Getting Around, Corsica Travel, Transport and Car Rental
Getting to Corsica is really quite straightforward, either by ferry transport or by air travel. There are four airports on the island, with British Airways providing a service from the UK. Other types of public transportation, including bus and train are, to put it mildly, poor.
For touring the island, a hire car really is essential. Whilst driving around Corsica may be relatively easy, do bear in mind that along the way you will likely encounter some very sharp bends and drops, which can be quite alarming. Be sure not to be distracted by coastal views and leave plenty of time, so that you can travel at a relaxed pace. Worth noting, the fastest road on Corsica is the N-198,
which connects Bonifacio with Bastia.
Aeroport Ajaccio Campo dell'Oro (AJA), Aeroport de Bastia-Poretta (BIA) / Arriving by Air
Address: Ajaccio and Bastia, Corsica, France, FR
Tel: +33 0496 23 56 56 / +33 0496 54 54 54
All of Corsica's airports are small and provide only the most basic of services. Currency exchange facilities on arrival are limited and it is generally best to buy euros before your journey. The airport at Ajaccio is the largest of the four facilities and lies approximately 15 km / 9 miles from the town itself. Airlines here support flights to France, Switzerland
, the UK and the Netherlands
, and connect with Ajaccio via a shuttle bus and a taxi service.
Bastia Poretta Airport (tel: +33 0495 54 54 54) serves similar routes, many of which are seasonal, and transportation to Bastia is again by shuttle bus or taxi. The two other airports, St. Catherine at Calvi (tel: +33 0495 65 88 88) and Figari, (tel: +33 0495 71 10 10), are smaller still and handle the remainder of the island's seasonal air traffic.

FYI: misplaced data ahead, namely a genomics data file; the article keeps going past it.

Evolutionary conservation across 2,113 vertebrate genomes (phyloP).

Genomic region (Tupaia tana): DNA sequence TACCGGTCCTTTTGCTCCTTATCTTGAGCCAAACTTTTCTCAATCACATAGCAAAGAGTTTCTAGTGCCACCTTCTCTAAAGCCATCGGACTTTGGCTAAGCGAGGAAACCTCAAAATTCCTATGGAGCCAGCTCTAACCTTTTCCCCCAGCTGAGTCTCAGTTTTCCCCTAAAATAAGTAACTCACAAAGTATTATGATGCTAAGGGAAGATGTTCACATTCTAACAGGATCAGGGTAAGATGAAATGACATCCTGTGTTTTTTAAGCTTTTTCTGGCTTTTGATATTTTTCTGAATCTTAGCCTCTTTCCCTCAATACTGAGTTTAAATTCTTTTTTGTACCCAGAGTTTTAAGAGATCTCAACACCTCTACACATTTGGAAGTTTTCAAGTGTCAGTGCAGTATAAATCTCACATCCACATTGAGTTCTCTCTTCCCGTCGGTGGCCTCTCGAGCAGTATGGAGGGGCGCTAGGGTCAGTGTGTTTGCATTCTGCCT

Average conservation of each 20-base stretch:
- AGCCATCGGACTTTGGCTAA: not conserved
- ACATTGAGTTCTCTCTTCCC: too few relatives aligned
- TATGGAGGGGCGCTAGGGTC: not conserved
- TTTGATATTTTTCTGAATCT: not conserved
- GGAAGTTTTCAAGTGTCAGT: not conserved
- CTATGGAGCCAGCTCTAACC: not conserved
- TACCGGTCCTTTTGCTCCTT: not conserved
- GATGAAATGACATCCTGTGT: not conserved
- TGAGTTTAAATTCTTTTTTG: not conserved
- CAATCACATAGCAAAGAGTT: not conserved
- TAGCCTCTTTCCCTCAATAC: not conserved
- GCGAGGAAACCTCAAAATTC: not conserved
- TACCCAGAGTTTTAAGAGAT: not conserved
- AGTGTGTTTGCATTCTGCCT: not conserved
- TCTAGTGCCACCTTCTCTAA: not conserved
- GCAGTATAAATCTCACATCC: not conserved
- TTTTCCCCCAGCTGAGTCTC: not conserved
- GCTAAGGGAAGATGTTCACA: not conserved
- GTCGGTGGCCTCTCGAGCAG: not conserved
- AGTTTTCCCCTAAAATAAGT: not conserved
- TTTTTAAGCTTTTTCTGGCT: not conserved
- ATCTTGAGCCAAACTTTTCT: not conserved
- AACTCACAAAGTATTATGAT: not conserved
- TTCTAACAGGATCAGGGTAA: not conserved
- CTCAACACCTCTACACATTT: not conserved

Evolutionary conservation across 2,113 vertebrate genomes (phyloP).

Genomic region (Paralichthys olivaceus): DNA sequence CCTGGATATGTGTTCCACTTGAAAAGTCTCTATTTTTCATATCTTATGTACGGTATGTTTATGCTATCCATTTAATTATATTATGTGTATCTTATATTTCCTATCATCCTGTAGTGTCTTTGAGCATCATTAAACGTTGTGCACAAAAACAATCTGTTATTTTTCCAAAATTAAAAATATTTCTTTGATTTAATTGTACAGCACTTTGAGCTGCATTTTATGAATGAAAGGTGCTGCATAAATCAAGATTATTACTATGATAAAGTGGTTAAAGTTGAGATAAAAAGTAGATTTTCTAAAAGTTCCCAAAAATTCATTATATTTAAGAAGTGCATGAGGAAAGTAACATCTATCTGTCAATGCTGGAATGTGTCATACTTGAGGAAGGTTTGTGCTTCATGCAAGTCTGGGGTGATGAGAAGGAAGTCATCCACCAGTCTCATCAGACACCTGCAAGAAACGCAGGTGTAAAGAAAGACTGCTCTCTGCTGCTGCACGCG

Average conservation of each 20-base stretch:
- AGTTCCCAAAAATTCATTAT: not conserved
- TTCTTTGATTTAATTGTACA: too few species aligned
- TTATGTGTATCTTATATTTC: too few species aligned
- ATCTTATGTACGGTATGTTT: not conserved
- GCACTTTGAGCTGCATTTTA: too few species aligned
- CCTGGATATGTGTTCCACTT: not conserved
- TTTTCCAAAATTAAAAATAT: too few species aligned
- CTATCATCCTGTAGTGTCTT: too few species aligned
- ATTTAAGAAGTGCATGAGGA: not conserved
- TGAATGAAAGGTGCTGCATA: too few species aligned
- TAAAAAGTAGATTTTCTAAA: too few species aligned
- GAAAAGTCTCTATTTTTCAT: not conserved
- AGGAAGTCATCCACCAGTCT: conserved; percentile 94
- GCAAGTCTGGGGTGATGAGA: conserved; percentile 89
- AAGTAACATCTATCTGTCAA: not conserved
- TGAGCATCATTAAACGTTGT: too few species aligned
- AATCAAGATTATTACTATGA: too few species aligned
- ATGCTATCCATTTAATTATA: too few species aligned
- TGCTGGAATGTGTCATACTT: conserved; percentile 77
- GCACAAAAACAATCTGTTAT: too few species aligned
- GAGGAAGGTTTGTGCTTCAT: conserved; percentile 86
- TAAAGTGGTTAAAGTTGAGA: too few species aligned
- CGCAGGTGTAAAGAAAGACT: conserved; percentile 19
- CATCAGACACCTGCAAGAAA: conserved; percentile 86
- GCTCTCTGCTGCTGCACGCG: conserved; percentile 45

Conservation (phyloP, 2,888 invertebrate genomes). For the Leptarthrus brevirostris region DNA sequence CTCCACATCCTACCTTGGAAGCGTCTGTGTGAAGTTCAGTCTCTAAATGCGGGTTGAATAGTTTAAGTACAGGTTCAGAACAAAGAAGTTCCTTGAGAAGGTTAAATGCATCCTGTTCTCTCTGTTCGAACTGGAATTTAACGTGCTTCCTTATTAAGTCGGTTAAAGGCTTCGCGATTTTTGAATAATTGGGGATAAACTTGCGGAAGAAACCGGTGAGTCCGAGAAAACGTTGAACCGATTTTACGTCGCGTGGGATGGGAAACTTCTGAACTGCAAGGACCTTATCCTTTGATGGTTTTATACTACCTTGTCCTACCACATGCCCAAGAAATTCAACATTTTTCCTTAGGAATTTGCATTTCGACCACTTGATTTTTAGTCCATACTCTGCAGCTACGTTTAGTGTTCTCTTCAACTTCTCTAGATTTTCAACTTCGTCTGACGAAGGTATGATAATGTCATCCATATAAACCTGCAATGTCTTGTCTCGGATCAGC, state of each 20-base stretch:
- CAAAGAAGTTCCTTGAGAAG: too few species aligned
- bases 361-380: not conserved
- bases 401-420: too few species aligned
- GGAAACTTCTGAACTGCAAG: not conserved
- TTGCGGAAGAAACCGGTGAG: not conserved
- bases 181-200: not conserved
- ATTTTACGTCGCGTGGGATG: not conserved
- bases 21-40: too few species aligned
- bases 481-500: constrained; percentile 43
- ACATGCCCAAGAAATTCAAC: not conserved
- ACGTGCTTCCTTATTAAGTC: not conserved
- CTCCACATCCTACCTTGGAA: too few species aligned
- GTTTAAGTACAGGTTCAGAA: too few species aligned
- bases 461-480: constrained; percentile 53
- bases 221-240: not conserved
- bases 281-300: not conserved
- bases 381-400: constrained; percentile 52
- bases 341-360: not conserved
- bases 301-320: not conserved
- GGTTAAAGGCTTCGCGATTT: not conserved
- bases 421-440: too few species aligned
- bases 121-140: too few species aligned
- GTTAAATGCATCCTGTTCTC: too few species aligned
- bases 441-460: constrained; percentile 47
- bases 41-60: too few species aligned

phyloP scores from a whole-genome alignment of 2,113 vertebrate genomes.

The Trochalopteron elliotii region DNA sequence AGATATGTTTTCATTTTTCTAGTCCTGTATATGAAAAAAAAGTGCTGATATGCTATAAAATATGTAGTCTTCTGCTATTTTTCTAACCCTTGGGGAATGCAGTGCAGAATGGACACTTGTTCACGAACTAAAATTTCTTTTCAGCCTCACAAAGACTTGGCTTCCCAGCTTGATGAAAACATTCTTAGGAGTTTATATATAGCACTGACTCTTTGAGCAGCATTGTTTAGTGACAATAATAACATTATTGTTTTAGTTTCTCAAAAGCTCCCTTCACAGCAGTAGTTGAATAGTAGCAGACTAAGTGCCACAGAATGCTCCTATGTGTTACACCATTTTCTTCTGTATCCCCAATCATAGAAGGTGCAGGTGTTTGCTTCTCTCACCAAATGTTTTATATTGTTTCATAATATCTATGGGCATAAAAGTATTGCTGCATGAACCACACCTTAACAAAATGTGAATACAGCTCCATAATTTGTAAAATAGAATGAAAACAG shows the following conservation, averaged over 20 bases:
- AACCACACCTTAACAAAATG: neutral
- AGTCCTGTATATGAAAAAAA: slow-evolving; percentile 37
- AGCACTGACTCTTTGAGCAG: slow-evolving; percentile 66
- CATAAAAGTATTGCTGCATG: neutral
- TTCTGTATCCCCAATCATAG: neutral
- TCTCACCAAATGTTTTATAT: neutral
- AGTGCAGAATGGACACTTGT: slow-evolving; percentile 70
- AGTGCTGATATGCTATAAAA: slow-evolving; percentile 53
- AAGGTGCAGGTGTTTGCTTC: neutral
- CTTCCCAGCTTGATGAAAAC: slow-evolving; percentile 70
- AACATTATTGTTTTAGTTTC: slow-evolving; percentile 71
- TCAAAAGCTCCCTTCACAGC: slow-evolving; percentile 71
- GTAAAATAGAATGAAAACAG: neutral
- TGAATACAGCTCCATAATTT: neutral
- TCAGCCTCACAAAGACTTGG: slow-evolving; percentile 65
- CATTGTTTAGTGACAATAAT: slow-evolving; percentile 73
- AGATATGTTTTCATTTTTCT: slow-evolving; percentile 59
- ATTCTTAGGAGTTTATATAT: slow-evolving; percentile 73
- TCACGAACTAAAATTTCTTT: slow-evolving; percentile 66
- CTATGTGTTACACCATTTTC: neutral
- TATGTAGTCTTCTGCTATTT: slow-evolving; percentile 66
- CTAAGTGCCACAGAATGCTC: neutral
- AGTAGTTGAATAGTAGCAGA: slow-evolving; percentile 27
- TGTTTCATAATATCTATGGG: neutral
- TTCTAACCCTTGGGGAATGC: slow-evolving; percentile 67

Hiring a car in Corsica is essential if touring the island is part of your travel plan. Bus and rail routes are few, as are the buses and trains themselves. Hiring a car on arrival at either Ajaccio or Bastia airport is straightforward, with a good choice of companies represented. A number of car hire firms are also located within the main tourist towns.
Buses and Coaches
Travel by bus on the island is impractical, as there are only a few main routes, with an average of two buses a day on each.
Bus transport is operated by a handful of private, independent companies, with the longest distances being covered by Eurocorse. Outside of the summer season, buses seldom run on Sundays. Coaches are not available, and town bus services are also rather limited.
Those wishing to travel by train on Corsica will find that this is often not possible, since the island's narrow-gauge track has only a few routes, and trains are infrequent. However, if you are lucky enough to find a suitable route and prepared for a bumpy journey, then trains can be useful. Known locally as 'U Trinighellu' trains and heading through the mountains, these trains connect some interesting rural locations. There are just two lines, which meet at Ponte Leccia and run between Ajaccio, Corte and Bastia, and also Bastia, Ile Rousse and Calvi.
Taxis are available in all of the island's main towns and larger villages. Any local tourist office can supply contact details for local taxi companies. Prices rise on Sundays, when the UK charter flights arrive. Comparatively, travel by taxi is relatively expensive.
Boats and Ferries
There are numerous ferry crossings to Corsica from Marseille
and Toulon in France, with times varying with location. The hydrofoil from Nice to Calvi takes three hours, and to Ajaccio four hours. On ferries, Nice to Bastia takes up to six hours and Marseille to Porto Vecchio around 12 hours. From Italy, ferries depart from Savona, Genova
and Livorno, with a further crossing from Naples
lasting some 18 hours. Prices depend on the season, and advance booking, especially in the high season, is highly recommended. Ferries also run to and from Sardinia
, close by and to the south-east.